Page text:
The birth of bitcoin.

The System of money transactions began to change. A paper published by an individual going by the name Satoshi Nakamoto was made public on the internet in October 2008. The article, frequently referred to as a whitepaper, proposes the development of Bitcoin, a decentralised money system. This method purported to generate digital money capable of resolving double-spending without a central authority. Bitcoin is a decentralised ledger that is not controlled by a central authority at its core, but what does this vague statement actually mean? Consider how Bitcoin compares to a bank. Since most money in circulation today is digital, the bank is ultimately responsible for maintaining its ledger balances and transactions. While the bank's ledger is not totally transparent, it is stored on the bank's central computer, which is not accessible to the public. Access to the bank's ledger is impossible, and the bank retains complete control over it.


On the other hand, Bitcoin is a decentralised ledger that is totally transparent. I can look into the ledger at any time and view all of the current transactions and balances. All that remains is to ascertain who manages these balances and who is responsible for each transaction. This means that Bitcoin is pseudo-anonymous; everything is open, transparent, and trackable, but you cannot determine who is sending what to whom since everything is open, transparent, and trackable. Let us illustrate what we mean with an example. On your computer screen, you can observe a few rows from the Bitcoin ledger. In May 2010, we can keep that a particular Bitcoin address sent 10,000 Bitcoins to another Bitcoin address that was subsequently monitored. This transaction was the first time Bitcoin was used to make a purchase, and it was made by a man named Laszlo, who used it to purchase two pizzas.


In 2010, Laszlo posted a request for someone willing to sell him two pizzas in exchange for 10,000 Bitcoins. Someone did, and the value of these two pizzas has risen to well over a hundred million dollars due to others' efforts. Additionally, Bitcoin is decentralised; no single computer is responsible for maintaining the ledger. In the case of Bitcoin, computers that participate in the system keep a copy of a record, known as Blockchain. Therefore, to bring the system down or hack the ledger, you must bring down thousands of devices that are constantly copying and updating the data. Bitcoin is a digital currency, as is the bulk of money in circulation today. This means that Bitcoin is not a physical asset that you can possess in your hands. Instead of actual coins, rows of transactions and balances are displayed. When you "possess" Bitcoin, you acquire the legal right to access a specific Bitcoin address record in the ledger and transfer funds from that address to another on the Blockchain. So, what does all of this mean?

What is it about Bitcoin that has generated such excitement?


We finally have a viable alternative to the current system for the first time since the invention of digital money. Bitcoin is a decentralised digital currency that is not governed by any government or central bank.

Consider how centralised information flowed before the internet's inception. If you wanted information, you could obtain it from a few significant sources such as the New York Times, The Washington Post, and others of comparable stature. The internet has decentralised information, enabling you to communicate and consume knowledge from anywhere in the world with a single mouse click. Bitcoin is the internet of money, and it aims to provide a decentralised alternative to traditional banking. There are numerous benefits to utilising Bitcoin instead of the current system.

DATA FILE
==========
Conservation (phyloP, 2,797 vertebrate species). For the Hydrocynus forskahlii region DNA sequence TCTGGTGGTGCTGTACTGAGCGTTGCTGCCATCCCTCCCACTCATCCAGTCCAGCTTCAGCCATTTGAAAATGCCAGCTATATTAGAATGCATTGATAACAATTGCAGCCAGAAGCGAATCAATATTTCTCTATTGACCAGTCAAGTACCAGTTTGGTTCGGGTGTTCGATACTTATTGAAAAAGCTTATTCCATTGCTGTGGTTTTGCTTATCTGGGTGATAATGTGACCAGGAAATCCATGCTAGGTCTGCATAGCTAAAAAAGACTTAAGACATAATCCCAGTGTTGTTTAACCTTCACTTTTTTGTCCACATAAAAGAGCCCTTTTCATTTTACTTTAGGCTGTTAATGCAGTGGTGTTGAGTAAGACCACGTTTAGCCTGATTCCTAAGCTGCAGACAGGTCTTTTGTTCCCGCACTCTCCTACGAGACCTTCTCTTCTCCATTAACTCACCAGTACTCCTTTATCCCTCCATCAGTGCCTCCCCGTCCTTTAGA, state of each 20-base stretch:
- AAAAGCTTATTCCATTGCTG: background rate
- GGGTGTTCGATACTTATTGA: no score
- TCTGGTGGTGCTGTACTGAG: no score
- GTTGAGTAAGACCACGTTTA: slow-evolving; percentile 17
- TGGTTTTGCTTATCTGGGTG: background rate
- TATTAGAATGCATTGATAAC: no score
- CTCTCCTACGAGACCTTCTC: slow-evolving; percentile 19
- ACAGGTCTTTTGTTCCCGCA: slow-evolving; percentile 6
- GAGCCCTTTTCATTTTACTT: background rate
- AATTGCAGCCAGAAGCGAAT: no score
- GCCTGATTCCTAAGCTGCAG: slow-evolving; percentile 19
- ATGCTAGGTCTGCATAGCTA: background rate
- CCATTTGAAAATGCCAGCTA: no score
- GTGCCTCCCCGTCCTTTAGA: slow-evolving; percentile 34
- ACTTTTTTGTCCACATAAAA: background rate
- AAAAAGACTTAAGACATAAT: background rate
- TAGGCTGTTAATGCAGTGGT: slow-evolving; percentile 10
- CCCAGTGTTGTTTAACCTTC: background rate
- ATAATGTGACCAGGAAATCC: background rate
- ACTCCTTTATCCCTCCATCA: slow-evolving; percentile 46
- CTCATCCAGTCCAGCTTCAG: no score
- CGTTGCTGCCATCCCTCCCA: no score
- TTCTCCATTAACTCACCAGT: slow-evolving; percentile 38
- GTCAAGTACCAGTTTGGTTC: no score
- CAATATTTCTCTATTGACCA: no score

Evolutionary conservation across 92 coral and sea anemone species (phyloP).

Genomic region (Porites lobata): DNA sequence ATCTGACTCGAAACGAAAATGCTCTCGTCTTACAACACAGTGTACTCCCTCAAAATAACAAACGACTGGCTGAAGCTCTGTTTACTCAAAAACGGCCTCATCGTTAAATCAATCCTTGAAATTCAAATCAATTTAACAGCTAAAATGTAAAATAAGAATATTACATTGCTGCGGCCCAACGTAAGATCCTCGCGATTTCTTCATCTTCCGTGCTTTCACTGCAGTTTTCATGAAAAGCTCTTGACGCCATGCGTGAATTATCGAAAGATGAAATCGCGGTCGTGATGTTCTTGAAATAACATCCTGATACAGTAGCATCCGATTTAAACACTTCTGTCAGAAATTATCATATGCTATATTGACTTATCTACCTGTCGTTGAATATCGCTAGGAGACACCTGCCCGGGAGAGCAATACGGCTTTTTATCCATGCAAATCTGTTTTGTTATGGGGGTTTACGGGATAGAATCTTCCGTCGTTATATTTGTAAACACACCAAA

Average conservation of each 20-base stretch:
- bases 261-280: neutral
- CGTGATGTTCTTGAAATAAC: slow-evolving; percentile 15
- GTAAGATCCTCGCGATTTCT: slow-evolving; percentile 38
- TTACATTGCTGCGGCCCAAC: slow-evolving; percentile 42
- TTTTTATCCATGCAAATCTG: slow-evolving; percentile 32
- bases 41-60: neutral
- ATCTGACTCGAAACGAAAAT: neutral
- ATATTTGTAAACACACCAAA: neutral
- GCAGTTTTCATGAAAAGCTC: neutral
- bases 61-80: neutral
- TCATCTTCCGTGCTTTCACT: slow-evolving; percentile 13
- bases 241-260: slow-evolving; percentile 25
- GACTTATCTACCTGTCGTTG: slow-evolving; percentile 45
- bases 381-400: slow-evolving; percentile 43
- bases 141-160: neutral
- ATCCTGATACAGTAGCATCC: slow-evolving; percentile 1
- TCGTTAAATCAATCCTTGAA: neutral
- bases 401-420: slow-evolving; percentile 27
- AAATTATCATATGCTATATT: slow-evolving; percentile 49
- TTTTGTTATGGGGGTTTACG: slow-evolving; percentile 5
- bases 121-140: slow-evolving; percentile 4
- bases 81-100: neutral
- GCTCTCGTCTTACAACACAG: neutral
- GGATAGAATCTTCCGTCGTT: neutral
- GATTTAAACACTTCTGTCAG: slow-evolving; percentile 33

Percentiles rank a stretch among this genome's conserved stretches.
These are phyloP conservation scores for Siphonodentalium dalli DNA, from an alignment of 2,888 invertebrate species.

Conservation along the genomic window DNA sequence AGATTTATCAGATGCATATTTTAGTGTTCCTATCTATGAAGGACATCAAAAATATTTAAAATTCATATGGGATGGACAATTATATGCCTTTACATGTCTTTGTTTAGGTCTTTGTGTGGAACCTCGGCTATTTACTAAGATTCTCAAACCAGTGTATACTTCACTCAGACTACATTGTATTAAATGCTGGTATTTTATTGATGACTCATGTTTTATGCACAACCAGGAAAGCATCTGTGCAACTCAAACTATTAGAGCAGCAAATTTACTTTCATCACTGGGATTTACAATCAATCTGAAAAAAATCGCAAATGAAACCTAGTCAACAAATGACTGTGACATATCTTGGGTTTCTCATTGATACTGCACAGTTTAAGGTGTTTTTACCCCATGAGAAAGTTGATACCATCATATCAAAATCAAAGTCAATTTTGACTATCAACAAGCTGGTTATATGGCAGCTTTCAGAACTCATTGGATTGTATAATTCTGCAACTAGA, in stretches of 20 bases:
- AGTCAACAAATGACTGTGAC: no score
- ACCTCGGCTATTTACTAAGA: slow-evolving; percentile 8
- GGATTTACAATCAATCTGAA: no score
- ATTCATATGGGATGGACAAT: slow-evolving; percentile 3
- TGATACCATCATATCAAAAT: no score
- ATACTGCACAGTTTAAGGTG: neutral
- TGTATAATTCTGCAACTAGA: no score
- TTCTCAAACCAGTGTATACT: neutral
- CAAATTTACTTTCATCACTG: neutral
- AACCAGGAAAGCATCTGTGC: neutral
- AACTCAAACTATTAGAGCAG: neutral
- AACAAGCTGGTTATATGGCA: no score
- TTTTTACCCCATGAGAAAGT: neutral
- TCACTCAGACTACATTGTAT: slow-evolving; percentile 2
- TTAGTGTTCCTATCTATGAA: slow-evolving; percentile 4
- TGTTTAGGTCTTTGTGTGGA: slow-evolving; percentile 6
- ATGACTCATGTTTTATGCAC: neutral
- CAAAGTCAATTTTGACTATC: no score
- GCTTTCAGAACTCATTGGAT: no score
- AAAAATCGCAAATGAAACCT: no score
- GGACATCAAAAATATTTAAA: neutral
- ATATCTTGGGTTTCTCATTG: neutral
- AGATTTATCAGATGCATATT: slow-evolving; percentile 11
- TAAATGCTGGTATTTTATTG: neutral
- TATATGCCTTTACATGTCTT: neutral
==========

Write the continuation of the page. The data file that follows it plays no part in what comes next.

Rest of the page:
To begin, it gives you complete control over your finances. Bitcoin ensures that you and no one else will have access to your funds. How to accomplish this will be explored in further detail in a forthcoming video. You cannot be compelled to surrender your property as a result of a government or bank decision.

Additionally, Bitcoin eliminates a sizable portion of the middlemen from the money-transfer process. As a result, Bitcoin is frequently less expensive than traditional wire transfers or money orders, as illustrated in the figure below. Furthermore, unlike fiat currencies, Bitcoin was designed from the start to be digital. This means that it can be strengthened by adding more layers of programming to make it into "smart money," as explained in further depth in subsequent videos. Finally, Bitcoin enables 2.5 billion people globally who do not have access to the current banking system to engage in digital commerce through a cryptocurrency. These individuals are unbanked or underbanked as a result of their origins and circumstances of birth. Today, they can begin interacting with Bitcoin with nothing more than a mobile phone and the click of a button, without requiring permission. These days, an increasing number of retailers, both online and offline, accept Bitcoin. Alternatively, you can use Bitcoin to book a flight or a hotel room.


There are Bitcoin debit cards available that enable you to spend your Bitcoin balance at virtually any shop.

On the other hand, the road to acceptance by most people continues to be lengthy and twisting. The following section will continue this video series by describing how Bitcoin works and how to use it. We'll learn about Bitcoin mining, Bitcoin wallets, and how to obtain Bitcoins, among other things. The money revolution began in 2009, and we are now witnessing how it is altering our perspective on money.


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